The Institute of Food Technologists (IFT) Global Food Traceability Center (GFTC) received a grant to conduct research into the impacts of traceability on consumer attitudes and business performance in the seafood industry from the Gordon and Betty Moore Foundation.
WASHINGTON, D.C. — The Institute of Food Technologists (IFT) Global Food Traceability Center (GFTC) received a grant to conduct research into the impacts of traceability on consumer attitudes and business performance in the seafood industry from the Gordon and Betty Moore Foundation.
The purpose of this project is to strengthen the performance and proficiency of the seafood industry by providing knowledge about the impact of traceability on reduction of waste, enhancement of consumer trust, and increase of business efficiencies. Additionally, the project will deliver a software application that can be used by stakeholders seeking to better understand their return on investments in traceability solutions.
“We are truly excited to receive this important and timely grant from the Moore Foundation. This project fits perfectly with the Center’s vision to become the global resource and authoritative voice on food traceability,” said William Fisher, IFT Vice President of Science & Policy Initiatives and Executive Director of the Global Food Traceability Center. “Consumers around the world are much more knowledgeable and demanding about the food they purchase. Consumers are seeking transparency about the food they eat including labeling, sustainable practices and information about from where their seafood comes.”
“We look forward to partnering with IFT on this project,” said Meredith Lopuch, a program officer with the Moore Foundation’s Marine Conservation Initiative. “IFT will draw on their deep expertise and connections in food systems to develop a decision support tool that we hope will allow companies to see individual value in traceability.”
The Global Food Traceability Center is a not-for-profit collaborative, public-private partnership. It brings together key stakeholders in the agri-food system to collaborate on timely product tracing solutions and serves as an authoritative, scientific, and unbiased source for food traceability. The Center will assist companies to leverage traceability so they can more rapidly and reliably trace the paths of products through the supply chain, increase business efficiencies, and reduce waste.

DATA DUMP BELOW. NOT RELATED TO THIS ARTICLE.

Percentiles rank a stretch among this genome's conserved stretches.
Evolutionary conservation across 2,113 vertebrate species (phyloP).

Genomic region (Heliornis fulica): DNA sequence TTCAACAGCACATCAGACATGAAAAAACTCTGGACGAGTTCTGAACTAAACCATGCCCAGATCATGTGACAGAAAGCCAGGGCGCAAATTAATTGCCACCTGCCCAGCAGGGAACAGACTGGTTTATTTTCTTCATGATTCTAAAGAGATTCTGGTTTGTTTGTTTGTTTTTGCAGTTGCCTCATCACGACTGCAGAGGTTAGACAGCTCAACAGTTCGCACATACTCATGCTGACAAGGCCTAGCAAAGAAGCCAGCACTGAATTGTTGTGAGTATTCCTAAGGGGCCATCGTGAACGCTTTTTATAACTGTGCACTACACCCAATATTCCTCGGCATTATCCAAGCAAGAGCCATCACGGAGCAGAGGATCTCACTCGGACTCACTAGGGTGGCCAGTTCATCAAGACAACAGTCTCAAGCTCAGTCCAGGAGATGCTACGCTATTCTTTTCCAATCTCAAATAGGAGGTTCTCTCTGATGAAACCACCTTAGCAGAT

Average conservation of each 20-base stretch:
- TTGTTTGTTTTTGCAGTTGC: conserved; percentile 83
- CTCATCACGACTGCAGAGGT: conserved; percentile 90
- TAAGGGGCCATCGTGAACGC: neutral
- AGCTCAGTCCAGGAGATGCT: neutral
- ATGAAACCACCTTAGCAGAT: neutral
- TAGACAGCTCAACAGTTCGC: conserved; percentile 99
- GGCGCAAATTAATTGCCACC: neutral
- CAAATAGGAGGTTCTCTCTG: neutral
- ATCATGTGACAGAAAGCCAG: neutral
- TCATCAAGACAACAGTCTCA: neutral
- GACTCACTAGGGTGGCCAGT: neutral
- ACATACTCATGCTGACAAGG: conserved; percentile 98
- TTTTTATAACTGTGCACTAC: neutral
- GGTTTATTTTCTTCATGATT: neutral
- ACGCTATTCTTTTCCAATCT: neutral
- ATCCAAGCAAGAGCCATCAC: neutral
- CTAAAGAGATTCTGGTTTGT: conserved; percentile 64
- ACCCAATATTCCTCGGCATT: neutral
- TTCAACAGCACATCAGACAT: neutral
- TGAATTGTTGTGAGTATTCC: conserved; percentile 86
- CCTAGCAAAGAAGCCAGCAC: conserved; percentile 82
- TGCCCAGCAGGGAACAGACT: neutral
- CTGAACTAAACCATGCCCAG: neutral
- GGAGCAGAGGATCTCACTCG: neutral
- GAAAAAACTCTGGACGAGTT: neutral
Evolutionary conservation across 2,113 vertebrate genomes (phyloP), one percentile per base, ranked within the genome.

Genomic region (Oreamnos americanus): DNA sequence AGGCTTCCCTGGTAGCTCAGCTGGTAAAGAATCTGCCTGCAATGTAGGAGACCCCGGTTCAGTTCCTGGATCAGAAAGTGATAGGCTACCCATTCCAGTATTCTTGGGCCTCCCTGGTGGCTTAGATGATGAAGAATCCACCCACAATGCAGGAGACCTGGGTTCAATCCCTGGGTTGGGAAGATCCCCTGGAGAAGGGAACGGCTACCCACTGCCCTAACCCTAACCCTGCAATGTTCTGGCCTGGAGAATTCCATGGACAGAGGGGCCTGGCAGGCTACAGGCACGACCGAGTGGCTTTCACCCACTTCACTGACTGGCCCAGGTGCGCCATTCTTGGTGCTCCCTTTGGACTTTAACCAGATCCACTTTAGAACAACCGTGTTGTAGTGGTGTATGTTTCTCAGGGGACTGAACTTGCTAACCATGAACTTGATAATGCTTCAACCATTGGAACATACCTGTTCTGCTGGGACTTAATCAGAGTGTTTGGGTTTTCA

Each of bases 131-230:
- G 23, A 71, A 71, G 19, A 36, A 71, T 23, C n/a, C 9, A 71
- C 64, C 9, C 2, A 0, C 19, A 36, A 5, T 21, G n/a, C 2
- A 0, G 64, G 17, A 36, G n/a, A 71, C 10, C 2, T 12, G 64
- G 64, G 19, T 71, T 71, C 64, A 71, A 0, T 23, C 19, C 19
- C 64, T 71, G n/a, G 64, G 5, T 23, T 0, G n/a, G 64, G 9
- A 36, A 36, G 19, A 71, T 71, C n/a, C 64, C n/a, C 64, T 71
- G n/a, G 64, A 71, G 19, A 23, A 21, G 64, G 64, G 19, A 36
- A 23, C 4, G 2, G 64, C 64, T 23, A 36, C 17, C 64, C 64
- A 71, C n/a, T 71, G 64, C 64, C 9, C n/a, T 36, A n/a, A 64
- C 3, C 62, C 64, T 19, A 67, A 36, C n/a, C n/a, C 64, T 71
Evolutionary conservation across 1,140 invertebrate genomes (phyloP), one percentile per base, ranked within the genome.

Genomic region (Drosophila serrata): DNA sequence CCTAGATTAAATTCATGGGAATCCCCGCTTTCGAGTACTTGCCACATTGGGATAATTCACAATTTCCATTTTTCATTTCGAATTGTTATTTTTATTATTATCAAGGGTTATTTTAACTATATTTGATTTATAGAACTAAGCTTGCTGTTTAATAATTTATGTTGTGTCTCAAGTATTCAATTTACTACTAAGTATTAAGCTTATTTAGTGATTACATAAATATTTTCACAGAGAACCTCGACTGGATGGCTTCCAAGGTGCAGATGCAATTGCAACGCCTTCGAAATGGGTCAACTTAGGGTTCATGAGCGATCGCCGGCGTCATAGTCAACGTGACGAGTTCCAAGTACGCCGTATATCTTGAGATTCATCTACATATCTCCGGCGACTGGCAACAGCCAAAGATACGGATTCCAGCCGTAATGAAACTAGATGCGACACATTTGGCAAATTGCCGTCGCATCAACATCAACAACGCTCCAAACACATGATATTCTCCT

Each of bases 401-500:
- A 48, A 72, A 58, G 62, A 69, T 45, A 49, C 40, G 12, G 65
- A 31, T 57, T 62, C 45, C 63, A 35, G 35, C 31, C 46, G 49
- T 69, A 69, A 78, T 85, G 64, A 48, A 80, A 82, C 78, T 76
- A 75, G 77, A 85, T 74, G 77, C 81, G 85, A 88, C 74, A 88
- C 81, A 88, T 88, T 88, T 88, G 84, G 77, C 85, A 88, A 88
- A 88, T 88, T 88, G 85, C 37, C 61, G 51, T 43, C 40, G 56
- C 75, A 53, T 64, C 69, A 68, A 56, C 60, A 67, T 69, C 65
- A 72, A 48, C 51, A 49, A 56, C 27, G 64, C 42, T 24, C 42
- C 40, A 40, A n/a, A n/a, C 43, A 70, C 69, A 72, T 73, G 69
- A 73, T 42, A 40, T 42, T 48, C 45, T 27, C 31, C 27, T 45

The Gordon and Betty Moore Foundation believes in bold ideas that create enduring impact in the areas of science, environmental conservation and patient care. Intel co-founder Gordon and his wife Betty established the foundation to create positive change around the world and at home in the San Francisco Bay Area. Environmental conservation efforts promote sustainability, protect critical ecological systems and align conservation needs with human development. Patient care focuses on eliminating preventable harms and unnecessary healthcare costs through meaningful engagement of patients and their families in a supportive, redesigned healthcare system. Science looks for opportunities to transform — or even create — entire fields by investing in early-stage research, emerging fields and top research scientists. Visit Moore.org or follow @MooreEnviro.
For more information, please visit the IFT Global Food Traceability Center website: www.globalfoodtraceability.org or contact William Fisher, at 202-330-4977, email@example.com.
This year marks the 75th anniversary of the Institute of Food Technologists. Since its founding in 1939, IFT has been committed to advancing the science of food. Our non-profit scientific society—more than 18,000 members from more than 100 countries—brings together food scientists, technologists and related professions from academia, government and industry. For more information, please visit ift.org.